Analysis of HR structure implemented in HUAWEI shows that it is using three-legged model in a customized manner. It has not fully adopted it yet. It has specific role of business partner and ESU is playing a function similar to shared services. However, it is not using third leg namely ‘centre of expertise’ but it has ‘talent development unit’ that handles HR activities like training and development, performance management, etc. Furthermore, analysis showed that function of business partner is not being performed in its full essence. Business partner at HUAWEI is taking part in execution of services. Interestingly, it is ensuring balance between between centralisation and decentralisation which is helping HR to become more strategic.

From various roles performed by HR of HUAWEI, analysis showed that most important function performed by organization is of strategic business partner. Along with operational functions, it is focusing on strategic role of HR for facilitating implementation of strategies and it is taking part in formulation of strategies and policies. Analysis of devolution at HUAWEI reveals that devolution exists in its initial stages at HUAWEI but it has not linked devolved HR activities with reward and compensation and performance appraisal; therefore, line managers are least interested in performing functions of HR. Most importantly, it is managing employees engagement and commitment in an effective manner through strategic HRM.

4.3.Summary

In this chapter, findings related to strategic role of HRM at Huawei are reported. It is concluded that strategic HRM positively improves employee engagement and employee commitment.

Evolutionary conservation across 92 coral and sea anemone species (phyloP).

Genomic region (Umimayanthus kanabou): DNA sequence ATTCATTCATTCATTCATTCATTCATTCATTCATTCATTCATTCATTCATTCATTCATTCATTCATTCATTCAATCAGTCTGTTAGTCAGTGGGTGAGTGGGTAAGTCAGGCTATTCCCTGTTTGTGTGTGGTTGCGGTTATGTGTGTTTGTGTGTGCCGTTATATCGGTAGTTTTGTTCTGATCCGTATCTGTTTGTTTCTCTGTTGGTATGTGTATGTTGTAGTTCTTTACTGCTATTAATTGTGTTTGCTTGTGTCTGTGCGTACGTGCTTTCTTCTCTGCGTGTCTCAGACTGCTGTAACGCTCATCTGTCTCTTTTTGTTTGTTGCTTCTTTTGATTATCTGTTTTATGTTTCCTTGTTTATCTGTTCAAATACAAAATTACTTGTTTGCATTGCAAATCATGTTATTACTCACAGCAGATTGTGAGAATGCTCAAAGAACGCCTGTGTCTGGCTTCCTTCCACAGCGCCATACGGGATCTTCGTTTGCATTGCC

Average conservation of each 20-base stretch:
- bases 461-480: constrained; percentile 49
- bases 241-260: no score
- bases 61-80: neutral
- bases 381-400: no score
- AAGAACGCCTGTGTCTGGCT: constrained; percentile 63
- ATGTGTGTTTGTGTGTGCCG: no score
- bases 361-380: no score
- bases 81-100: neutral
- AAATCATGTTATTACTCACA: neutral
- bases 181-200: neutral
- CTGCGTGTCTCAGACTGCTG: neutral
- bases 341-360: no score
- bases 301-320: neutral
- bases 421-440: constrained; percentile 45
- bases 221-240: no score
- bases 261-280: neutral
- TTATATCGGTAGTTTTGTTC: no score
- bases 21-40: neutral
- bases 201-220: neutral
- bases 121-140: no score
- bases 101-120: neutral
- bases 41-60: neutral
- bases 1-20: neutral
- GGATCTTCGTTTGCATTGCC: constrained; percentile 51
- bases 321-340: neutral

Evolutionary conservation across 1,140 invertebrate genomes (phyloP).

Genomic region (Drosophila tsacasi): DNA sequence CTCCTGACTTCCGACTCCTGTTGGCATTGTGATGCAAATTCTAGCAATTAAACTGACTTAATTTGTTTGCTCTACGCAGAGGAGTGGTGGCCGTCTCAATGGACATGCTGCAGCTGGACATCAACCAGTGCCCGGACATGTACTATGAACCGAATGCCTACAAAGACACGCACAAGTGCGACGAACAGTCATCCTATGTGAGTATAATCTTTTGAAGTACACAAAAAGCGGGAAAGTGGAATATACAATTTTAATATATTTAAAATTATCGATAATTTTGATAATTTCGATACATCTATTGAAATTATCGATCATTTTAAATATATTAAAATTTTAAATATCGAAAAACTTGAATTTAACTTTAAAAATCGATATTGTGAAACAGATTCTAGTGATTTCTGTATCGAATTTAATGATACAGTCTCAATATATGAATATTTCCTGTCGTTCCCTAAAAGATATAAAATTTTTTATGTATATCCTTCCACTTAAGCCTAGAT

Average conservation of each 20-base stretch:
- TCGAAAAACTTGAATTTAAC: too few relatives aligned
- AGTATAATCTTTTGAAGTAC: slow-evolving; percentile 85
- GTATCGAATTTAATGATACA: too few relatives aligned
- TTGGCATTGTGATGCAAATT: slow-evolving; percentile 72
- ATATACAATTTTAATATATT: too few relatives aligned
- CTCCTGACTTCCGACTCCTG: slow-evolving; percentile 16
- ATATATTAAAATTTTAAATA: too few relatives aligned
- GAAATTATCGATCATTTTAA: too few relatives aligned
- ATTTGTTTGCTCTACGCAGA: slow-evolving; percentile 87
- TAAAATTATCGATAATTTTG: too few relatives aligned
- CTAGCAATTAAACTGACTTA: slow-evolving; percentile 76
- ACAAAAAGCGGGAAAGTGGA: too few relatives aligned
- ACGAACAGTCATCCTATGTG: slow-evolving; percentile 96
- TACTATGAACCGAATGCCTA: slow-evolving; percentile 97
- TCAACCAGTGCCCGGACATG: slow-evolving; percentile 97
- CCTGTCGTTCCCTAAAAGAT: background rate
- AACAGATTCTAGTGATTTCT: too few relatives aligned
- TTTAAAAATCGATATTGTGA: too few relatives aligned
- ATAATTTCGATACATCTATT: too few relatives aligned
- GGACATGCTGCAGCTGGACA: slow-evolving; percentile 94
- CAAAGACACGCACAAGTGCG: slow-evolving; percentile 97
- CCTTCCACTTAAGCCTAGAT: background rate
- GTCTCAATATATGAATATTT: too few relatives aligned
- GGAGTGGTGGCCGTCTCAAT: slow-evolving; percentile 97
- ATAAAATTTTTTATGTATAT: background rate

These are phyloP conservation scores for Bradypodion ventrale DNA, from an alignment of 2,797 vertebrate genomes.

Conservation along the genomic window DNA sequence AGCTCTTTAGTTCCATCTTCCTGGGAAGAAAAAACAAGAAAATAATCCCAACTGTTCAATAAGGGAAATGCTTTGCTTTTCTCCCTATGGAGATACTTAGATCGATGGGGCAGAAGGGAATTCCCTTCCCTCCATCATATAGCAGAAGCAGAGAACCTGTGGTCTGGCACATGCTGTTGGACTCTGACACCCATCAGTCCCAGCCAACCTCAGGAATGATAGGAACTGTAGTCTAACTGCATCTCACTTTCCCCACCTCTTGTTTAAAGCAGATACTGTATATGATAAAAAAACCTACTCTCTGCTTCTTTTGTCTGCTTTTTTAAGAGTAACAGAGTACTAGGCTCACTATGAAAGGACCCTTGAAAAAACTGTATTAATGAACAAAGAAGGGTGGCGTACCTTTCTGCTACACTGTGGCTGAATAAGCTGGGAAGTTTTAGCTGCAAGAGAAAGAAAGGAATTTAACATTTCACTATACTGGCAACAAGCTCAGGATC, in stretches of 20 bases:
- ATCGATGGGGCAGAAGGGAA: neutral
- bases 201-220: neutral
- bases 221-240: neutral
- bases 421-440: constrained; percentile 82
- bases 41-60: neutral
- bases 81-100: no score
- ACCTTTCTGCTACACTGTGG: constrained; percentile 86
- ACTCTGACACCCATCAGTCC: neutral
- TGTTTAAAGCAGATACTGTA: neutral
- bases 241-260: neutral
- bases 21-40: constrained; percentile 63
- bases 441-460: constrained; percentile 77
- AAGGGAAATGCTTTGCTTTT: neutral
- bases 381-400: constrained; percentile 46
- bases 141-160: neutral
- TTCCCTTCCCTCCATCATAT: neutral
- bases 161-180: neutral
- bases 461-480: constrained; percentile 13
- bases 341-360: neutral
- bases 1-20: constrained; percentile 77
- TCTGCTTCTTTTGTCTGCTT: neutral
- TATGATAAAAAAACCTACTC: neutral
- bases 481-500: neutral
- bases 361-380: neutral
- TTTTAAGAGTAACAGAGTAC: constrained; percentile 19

5.Chapter Five: Conclusion

In Huawei, it is analysed  that factors like culture, values and top management support  are all helping HR to become strategic in nature. Moreover, empowerment and devolution given to employees and managers within Huawei are all signals of Huawei’s HR department moving towards being totally strategic. There exist a vertical link between business unit strategy of Huawei and HR strategy while horizontal analysis is also observed between some practices of HR. It is concluded that HR department is strategic but full fruits of being strategic has not yet been achieved. Over the globe companies are making HR to play more of a strategic role than being a transactional part of company. Huawei is also part of this evolutionary process of HR getting strategic in organisations. Aim of this research was to analyse strategic role of HRM in employee engagement and employee commitment and this aim is effectively fulfilled. It could be concluded that strategic HRM is playing a critical role in employee engagement and employee commitment.

5.1.Recommendations

  • Though, many of strategic HRM aspects are implemented at Huawei, there is always a room for improvement. HR role should become more dominant so that it could manage internal factors like culture in a better way such that employees commitment and engagement could be enhanced further (Marler and Fisher, 2013).